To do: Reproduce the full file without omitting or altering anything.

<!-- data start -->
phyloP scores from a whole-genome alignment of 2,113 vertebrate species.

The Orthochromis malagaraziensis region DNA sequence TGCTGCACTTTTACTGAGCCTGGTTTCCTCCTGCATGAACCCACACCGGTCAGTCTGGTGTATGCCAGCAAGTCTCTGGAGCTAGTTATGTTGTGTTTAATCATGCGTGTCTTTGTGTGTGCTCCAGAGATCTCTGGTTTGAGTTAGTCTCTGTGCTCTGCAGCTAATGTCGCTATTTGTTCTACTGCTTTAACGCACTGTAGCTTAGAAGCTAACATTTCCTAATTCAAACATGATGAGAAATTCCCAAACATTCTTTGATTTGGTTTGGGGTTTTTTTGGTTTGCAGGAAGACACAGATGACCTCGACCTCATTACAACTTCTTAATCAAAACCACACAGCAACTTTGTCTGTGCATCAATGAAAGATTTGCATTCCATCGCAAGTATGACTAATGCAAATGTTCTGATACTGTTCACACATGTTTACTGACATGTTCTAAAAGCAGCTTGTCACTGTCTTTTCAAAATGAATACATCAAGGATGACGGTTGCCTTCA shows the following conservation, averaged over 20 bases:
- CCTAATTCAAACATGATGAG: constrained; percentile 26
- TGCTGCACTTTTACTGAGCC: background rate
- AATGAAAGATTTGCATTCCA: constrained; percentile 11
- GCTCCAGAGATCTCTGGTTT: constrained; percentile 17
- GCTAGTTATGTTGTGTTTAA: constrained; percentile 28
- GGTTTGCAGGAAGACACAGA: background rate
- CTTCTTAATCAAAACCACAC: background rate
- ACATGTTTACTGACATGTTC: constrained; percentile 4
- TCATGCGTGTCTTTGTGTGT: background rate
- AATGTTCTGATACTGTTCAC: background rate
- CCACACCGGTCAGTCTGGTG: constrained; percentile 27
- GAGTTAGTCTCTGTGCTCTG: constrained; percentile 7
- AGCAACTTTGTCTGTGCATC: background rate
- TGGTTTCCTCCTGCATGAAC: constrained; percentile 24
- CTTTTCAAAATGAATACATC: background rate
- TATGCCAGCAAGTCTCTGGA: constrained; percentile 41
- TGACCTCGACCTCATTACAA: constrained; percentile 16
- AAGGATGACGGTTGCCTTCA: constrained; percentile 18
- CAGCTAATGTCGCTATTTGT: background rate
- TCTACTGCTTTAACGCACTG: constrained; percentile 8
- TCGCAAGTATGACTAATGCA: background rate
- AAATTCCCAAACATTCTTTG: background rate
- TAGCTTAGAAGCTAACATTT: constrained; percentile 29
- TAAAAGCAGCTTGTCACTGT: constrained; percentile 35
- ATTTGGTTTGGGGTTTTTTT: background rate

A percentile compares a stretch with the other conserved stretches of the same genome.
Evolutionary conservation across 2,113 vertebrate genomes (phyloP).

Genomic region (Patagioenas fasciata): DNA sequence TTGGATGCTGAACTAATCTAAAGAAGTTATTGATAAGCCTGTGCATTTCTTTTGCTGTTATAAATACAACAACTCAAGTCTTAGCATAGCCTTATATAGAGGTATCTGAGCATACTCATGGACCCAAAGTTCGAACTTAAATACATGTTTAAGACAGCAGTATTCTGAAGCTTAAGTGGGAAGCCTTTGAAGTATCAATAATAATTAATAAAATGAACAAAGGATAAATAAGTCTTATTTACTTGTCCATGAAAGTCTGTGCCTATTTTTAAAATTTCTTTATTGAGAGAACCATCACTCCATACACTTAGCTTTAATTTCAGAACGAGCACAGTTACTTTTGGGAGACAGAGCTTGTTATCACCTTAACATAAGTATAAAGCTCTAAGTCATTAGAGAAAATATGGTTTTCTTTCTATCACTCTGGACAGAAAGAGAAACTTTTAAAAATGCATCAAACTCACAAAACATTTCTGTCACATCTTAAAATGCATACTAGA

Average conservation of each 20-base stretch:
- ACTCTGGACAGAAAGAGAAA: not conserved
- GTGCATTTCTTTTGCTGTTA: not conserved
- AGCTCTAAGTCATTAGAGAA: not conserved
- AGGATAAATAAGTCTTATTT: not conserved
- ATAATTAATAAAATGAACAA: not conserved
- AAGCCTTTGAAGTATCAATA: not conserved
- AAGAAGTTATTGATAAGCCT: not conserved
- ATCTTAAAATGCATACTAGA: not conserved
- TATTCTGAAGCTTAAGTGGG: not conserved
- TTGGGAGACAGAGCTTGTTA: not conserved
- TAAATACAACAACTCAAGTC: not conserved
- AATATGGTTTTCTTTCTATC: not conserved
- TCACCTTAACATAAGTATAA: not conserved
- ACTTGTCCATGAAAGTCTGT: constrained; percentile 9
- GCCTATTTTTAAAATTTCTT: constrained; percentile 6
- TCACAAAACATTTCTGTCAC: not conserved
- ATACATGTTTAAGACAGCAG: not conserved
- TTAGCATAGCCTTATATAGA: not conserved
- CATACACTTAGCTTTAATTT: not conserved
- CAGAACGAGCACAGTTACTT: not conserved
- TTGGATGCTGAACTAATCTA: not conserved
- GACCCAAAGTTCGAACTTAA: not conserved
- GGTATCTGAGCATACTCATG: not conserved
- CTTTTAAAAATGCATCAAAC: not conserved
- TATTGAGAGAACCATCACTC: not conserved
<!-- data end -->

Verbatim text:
phyloP scores from a whole-genome alignment of 2,113 vertebrate species.

The Orthochromis malagaraziensis region DNA sequence TGCTGCACTTTTACTGAGCCTGGTTTCCTCCTGCATGAACCCACACCGGTCAGTCTGGTGTATGCCAGCAAGTCTCTGGAGCTAGTTATGTTGTGTTTAATCATGCGTGTCTTTGTGTGTGCTCCAGAGATCTCTGGTTTGAGTTAGTCTCTGTGCTCTGCAGCTAATGTCGCTATTTGTTCTACTGCTTTAACGCACTGTAGCTTAGAAGCTAACATTTCCTAATTCAAACATGATGAGAAATTCCCAAACATTCTTTGATTTGGTTTGGGGTTTTTTTGGTTTGCAGGAAGACACAGATGACCTCGACCTCATTACAACTTCTTAATCAAAACCACACAGCAACTTTGTCTGTGCATCAATGAAAGATTTGCATTCCATCGCAAGTATGACTAATGCAAATGTTCTGATACTGTTCACACATGTTTACTGACATGTTCTAAAAGCAGCTTGTCACTGTCTTTTCAAAATGAATACATCAAGGATGACGGTTGCCTTCA shows the following conservation, averaged over 20 bases:
- CCTAATTCAAACATGATGAG: constrained; percentile 26
- TGCTGCACTTTTACTGAGCC: background rate
- AATGAAAGATTTGCATTCCA: constrained; percentile 11
- GCTCCAGAGATCTCTGGTTT: constrained; percentile 17
- GCTAGTTATGTTGTGTTTAA: constrained; percentile 28
- GGTTTGCAGGAAGACACAGA: background rate
- CTTCTTAATCAAAACCACAC: background rate
- ACATGTTTACTGACATGTTC: constrained; percentile 4
- TCATGCGTGTCTTTGTGTGT: background rate
- AATGTTCTGATACTGTTCAC: background rate
- CCACACCGGTCAGTCTGGTG: constrained; percentile 27
- GAGTTAGTCTCTGTGCTCTG: constrained; percentile 7
- AGCAACTTTGTCTGTGCATC: background rate
- TGGTTTCCTCCTGCATGAAC: constrained; percentile 24
- CTTTTCAAAATGAATACATC: background rate
- TATGCCAGCAAGTCTCTGGA: constrained; percentile 41
- TGACCTCGACCTCATTACAA: constrained; percentile 16
- AAGGATGACGGTTGCCTTCA: constrained; percentile 18
- CAGCTAATGTCGCTATTTGT: background rate
- TCTACTGCTTTAACGCACTG: constrained; percentile 8
- TCGCAAGTATGACTAATGCA: background rate
- AAATTCCCAAACATTCTTTG: background rate
- TAGCTTAGAAGCTAACATTT: constrained; percentile 29
- TAAAAGCAGCTTGTCACTGT: constrained; percentile 35
- ATTTGGTTTGGGGTTTTTTT: background rate

A percentile compares a stretch with the other conserved stretches of the same genome.
Evolutionary conservation across 2,113 vertebrate genomes (phyloP).

Genomic region (Patagioenas fasciata): DNA sequence TTGGATGCTGAACTAATCTAAAGAAGTTATTGATAAGCCTGTGCATTTCTTTTGCTGTTATAAATACAACAACTCAAGTCTTAGCATAGCCTTATATAGAGGTATCTGAGCATACTCATGGACCCAAAGTTCGAACTTAAATACATGTTTAAGACAGCAGTATTCTGAAGCTTAAGTGGGAAGCCTTTGAAGTATCAATAATAATTAATAAAATGAACAAAGGATAAATAAGTCTTATTTACTTGTCCATGAAAGTCTGTGCCTATTTTTAAAATTTCTTTATTGAGAGAACCATCACTCCATACACTTAGCTTTAATTTCAGAACGAGCACAGTTACTTTTGGGAGACAGAGCTTGTTATCACCTTAACATAAGTATAAAGCTCTAAGTCATTAGAGAAAATATGGTTTTCTTTCTATCACTCTGGACAGAAAGAGAAACTTTTAAAAATGCATCAAACTCACAAAACATTTCTGTCACATCTTAAAATGCATACTAGA

Average conservation of each 20-base stretch:
- ACTCTGGACAGAAAGAGAAA: not conserved
- GTGCATTTCTTTTGCTGTTA: not conserved
- AGCTCTAAGTCATTAGAGAA: not conserved
- AGGATAAATAAGTCTTATTT: not conserved
- ATAATTAATAAAATGAACAA: not conserved
- AAGCCTTTGAAGTATCAATA: not conserved
- AAGAAGTTATTGATAAGCCT: not conserved
- ATCTTAAAATGCATACTAGA: not conserved
- TATTCTGAAGCTTAAGTGGG: not conserved
- TTGGGAGACAGAGCTTGTTA: not conserved
- TAAATACAACAACTCAAGTC: not conserved
- AATATGGTTTTCTTTCTATC: not conserved
- TCACCTTAACATAAGTATAA: not conserved
- ACTTGTCCATGAAAGTCTGT: constrained; percentile 9
- GCCTATTTTTAAAATTTCTT: constrained; percentile 6
- TCACAAAACATTTCTGTCAC: not conserved
- ATACATGTTTAAGACAGCAG: not conserved
- TTAGCATAGCCTTATATAGA: not conserved
- CATACACTTAGCTTTAATTT: not conserved
- CAGAACGAGCACAGTTACTT: not conserved
- TTGGATGCTGAACTAATCTA: not conserved
- GACCCAAAGTTCGAACTTAA: not conserved
- GGTATCTGAGCATACTCATG: not conserved
- CTTTTAAAAATGCATCAAAC: not conserved
- TATTGAGAGAACCATCACTC: not conserved